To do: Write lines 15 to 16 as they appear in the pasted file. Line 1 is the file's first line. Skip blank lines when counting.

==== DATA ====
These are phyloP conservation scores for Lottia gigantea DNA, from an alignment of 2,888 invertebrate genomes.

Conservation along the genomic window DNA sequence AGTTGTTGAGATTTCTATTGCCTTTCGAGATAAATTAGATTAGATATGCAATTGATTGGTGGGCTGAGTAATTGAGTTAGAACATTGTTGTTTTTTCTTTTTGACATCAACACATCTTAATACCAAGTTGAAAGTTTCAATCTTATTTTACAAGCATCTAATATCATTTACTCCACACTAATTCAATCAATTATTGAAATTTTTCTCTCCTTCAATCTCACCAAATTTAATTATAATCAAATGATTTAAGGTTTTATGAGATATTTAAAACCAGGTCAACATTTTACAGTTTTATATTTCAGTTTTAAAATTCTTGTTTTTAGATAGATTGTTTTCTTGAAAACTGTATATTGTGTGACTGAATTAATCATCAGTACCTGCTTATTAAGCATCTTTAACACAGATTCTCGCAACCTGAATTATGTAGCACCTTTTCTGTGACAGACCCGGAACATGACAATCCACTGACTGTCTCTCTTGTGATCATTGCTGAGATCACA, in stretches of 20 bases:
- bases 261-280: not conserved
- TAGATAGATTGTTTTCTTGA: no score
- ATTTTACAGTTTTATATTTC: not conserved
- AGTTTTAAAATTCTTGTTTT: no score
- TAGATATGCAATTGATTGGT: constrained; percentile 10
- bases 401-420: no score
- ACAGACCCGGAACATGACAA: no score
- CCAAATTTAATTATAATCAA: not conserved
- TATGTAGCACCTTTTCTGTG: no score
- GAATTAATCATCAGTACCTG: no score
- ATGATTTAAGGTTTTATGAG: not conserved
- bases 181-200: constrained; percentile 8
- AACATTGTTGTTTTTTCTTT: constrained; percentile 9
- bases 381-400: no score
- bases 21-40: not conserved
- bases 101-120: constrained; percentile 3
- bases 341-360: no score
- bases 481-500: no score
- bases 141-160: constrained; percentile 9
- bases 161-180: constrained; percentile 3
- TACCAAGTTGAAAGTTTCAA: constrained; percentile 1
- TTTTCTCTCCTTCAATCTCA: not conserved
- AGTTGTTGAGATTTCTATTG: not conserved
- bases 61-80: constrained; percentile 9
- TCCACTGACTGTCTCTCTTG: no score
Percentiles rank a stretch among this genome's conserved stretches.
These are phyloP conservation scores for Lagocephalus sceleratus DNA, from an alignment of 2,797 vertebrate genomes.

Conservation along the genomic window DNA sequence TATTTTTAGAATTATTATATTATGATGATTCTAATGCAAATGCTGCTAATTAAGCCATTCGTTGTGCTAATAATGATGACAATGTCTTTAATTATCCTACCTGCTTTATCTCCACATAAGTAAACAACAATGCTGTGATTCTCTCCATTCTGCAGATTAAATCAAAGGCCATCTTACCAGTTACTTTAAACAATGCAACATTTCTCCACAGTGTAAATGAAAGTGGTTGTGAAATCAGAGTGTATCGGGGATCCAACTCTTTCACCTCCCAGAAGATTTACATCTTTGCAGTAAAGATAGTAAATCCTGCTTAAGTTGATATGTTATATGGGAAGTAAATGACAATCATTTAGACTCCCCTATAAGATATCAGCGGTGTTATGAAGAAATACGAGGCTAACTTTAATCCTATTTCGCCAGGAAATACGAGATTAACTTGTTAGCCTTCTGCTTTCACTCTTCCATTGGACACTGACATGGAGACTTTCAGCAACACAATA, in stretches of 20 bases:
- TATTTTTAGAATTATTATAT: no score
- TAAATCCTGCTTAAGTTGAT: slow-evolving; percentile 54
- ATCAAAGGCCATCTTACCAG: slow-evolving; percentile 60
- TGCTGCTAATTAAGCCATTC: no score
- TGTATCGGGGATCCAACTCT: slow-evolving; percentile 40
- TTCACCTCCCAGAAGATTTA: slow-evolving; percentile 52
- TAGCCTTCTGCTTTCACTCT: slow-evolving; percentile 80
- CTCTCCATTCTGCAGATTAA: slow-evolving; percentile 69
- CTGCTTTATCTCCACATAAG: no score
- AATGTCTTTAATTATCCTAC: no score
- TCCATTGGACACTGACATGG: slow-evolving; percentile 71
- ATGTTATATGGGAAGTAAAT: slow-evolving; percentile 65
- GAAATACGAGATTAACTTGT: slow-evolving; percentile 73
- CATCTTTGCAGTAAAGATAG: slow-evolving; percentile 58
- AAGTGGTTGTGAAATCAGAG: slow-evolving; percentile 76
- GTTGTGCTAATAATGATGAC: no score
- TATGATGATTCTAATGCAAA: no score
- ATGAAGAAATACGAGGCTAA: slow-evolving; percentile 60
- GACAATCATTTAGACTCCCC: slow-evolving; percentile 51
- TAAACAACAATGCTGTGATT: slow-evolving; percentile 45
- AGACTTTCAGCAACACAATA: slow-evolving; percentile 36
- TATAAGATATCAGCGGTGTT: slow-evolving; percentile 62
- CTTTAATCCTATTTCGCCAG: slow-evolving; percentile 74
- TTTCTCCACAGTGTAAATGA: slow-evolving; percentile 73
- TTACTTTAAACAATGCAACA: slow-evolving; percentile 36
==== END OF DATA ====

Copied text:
- AACATTGTTGTTTTTTCTTT: constrained; percentile 9
- bases 381-400: no score